Temporal progression of how an N2-fixing exotic species may impact soil nitrogen and species-specific isoscapes in the leaves of two native species homogeneously distributed across a landscape. Situation (i) represents natural variation across an uninvaded landscape, (ii) the same landscape impacted by a single N2-fixing tree and (iii) a complex landscape showing legacy effects after tree removal as well as the impact of further recruitment. The interpolated isoscape of native species 1 shows it to have a less negative δ15N value than species 2 at a given point in the landscape with no response to the exotic tree invasion. Species 2 in contrast shows a substantial change in its isoscape in response to a nitrogen cycle perturbed by the invasive tree. Studying the spatial and temporal dynamics of changing isoscapes can provide insight into the interactions between native and exotic species.

Figure 1.

Temporal progression of how an N2-fixing exotic species may impact soil nitrogen and species-specific isoscapes in the leaves of two native species homogeneously distributed across a landscape. Situation (i) represents natural variation across an uninvaded landscape, (ii) the same landscape impacted by a single N2-fixing tree and (iii) a complex landscape showing legacy effects after tree removal as well as the impact of further recruitment. The interpolated isoscape of native species 1 shows it to have a less negative δ15N value than species 2 at a given point in the landscape with no response to the exotic tree invasion. Species 2 in contrast shows a substantial change in its isoscape in response to a nitrogen cycle perturbed by the invasive tree. Studying the spatial and temporal dynamics of changing isoscapes can provide insight into the interactions between native and exotic species.

As exemplified by Hellmann et al. (2016b), the interpretation and utilization of isoscapes at the ‘field-scale’ requires a detailed understanding of the studied ecosystem. It is only in the context of more traditional eco-physiological data examining the relative water use of native and exotic species (Rascher et al. 2011) and an appreciation of the potential for species-specific facilitation in growth rates (Hellmann et al. 2011) that single-pass isoscapes such as those conducted here can be properly interpreted. Similarly, the use of overlaid multi-elemental isoscapes have the potential to provide further insight into the nature of altered biochemical cycling. For example, within the studied dune ecosystem there is the possibility of coupling observed patterns in nitrogen and carbon isotopes with those of oxygen. Such an approach may make it possible to determine if adjustments in plant productivity and intrinsic water-use efficiency as suggested by δ13C are the result of the invading species altering water or nitrogen availability (Moreno-Gutierrez et al. 2012).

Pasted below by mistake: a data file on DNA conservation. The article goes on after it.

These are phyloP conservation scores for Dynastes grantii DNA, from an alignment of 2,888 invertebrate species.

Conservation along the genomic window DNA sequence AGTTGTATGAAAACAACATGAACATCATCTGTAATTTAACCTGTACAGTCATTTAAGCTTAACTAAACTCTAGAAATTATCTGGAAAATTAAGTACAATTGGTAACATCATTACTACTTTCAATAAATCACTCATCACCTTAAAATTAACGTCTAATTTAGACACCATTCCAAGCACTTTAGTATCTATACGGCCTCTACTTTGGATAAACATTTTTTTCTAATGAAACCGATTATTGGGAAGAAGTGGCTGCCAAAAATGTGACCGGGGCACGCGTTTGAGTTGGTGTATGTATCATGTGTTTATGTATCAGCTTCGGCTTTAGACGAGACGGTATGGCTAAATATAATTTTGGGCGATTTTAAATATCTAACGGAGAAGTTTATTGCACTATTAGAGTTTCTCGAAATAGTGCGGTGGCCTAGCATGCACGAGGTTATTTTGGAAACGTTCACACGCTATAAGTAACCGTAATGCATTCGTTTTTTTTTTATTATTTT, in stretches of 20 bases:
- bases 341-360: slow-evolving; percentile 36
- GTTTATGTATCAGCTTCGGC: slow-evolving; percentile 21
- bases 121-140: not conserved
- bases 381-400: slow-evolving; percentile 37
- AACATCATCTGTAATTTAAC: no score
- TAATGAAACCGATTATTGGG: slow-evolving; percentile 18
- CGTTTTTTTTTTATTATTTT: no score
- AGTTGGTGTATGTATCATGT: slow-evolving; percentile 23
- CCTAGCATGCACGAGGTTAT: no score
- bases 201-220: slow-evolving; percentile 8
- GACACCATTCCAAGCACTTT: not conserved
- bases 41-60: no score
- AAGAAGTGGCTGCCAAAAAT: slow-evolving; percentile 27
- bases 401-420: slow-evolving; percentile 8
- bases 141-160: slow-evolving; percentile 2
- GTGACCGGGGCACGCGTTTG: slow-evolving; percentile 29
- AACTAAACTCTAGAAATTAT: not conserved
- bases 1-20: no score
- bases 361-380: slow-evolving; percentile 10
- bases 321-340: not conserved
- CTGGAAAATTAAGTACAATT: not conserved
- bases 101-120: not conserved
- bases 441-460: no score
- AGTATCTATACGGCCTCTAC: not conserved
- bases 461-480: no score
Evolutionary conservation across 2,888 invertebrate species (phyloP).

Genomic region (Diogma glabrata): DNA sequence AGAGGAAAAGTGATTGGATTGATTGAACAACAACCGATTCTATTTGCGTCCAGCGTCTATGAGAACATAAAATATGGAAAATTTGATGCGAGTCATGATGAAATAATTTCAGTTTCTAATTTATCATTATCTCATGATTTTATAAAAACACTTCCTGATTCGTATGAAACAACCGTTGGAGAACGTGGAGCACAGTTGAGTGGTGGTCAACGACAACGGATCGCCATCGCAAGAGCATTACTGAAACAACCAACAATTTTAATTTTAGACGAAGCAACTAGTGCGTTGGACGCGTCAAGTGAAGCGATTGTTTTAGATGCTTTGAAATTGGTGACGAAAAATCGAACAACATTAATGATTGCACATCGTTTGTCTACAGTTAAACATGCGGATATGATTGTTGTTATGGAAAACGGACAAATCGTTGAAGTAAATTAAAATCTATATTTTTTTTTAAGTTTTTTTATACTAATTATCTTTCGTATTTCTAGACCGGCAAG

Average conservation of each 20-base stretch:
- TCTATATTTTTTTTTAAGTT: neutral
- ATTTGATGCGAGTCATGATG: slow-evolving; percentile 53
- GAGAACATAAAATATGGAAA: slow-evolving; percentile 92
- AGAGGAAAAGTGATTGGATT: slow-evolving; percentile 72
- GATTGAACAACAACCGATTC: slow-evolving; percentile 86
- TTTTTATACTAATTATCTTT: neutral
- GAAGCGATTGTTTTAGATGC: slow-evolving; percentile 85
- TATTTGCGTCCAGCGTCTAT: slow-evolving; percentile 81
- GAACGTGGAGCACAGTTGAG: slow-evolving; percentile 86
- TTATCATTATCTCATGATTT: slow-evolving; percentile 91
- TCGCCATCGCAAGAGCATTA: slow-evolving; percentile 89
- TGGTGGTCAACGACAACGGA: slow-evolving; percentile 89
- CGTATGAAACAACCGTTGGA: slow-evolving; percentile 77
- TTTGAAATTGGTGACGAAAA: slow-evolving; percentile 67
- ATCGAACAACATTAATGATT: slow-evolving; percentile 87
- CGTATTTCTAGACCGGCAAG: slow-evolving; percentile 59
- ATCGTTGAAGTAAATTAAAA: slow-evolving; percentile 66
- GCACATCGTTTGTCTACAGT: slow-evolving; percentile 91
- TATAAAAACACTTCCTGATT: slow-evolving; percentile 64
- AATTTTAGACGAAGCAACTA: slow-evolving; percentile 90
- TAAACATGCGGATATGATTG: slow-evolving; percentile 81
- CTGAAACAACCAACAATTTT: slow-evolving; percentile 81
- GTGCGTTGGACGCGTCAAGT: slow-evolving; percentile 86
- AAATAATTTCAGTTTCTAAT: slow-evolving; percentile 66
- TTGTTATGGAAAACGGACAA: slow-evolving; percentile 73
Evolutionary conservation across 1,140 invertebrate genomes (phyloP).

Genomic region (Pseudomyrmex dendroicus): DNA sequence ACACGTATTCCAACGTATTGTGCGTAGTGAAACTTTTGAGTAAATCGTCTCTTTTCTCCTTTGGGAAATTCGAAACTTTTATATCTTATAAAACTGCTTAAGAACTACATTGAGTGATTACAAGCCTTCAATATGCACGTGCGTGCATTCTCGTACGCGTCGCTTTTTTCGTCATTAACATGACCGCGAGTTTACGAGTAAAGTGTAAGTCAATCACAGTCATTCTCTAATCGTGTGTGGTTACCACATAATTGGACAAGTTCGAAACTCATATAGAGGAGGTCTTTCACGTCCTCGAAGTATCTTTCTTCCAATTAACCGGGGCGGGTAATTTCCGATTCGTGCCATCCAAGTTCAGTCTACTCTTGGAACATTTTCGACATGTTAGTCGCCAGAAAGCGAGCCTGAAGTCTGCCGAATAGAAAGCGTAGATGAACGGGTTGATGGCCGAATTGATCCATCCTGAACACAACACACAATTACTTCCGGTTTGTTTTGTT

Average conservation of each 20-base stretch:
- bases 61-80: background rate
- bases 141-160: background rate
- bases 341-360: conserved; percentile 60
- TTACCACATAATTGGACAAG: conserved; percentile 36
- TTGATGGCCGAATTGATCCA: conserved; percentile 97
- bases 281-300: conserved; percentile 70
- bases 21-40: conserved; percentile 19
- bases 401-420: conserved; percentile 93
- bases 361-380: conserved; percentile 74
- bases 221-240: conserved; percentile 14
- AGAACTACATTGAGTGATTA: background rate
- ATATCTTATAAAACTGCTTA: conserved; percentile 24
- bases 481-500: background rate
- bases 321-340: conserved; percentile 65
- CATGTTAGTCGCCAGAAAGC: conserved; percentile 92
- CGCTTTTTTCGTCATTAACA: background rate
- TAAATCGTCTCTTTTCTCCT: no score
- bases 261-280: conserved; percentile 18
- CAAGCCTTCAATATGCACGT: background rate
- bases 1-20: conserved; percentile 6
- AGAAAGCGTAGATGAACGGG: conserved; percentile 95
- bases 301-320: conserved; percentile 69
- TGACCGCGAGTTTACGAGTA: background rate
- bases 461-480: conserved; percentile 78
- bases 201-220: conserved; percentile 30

To date field-scale isoscapes often represent a single sampling event (or at least contain only limited temporal resolution). Nonetheless, the historical context and dynamic response of isoscapes to perturbations are clearly observed by Hellmann et al. (2016b) in the highly susceptible C. album. In this species, observed differences in the magnitude and extent of A. longifolia’s impact upon its δ13C values is ascribed by the authors to the extent and coverage of the invading tree crown cover. It is clear that, as suggested by Strayer et al (2006), changes in the biophysical properties of an invaded landscape that result in an altered isoscape within native vegetation accumulate with time, and may persist long after the invasive species is removed (Marchante et al. 2009) (Figure 1).

With the rapid expansion in the accessibility of high quality isotopic measurements, both with high-throughput isotope ratio mass spectrometry (IRMS) and the advent of isotope ratio infrared spectrometery (IRIS), researchers are now able to sample at an unprecedented spatio-temporal scale. When coupled to international projects to compile and standardize isotopic sampling efforts, such as IAEA's GNIP and associated Global Network of Isotopes in Rivers (GNIR), it is clear that the use of large continental-scale isoscapes will become more routine. To that end there now exist global efforts to develop easily accessible, standardized tools for the spatial analysis of isotope data, such as IsoMAP (www.isomap.org) (Bowen et al. 2014). However, as demonstrated in Hellmann et al. (2016b) there is also the possibility of ‘field-scale’ isoscapes being employed to answer directed questions concerning specific eco-physiological and community-level interactions. This use of field-scale isoscapes, while offering a powerful approach to advancing the application of stable isotope research to biological systems (Werner et al. 2012), will require the development of appropriate GIS techniques, a consideration of temporal context and a true integration with other lines of evidence. Hellmann et al. (2016b) have shown how such an application of sub-hectare isoscapes and the innovative application of spatial statistics can provide valuable insights into the community ecology of an important coastal ecosystem.

Funding

We would like to acknowledge funding from the Australian Research Council through Discovery Project (DP120102965).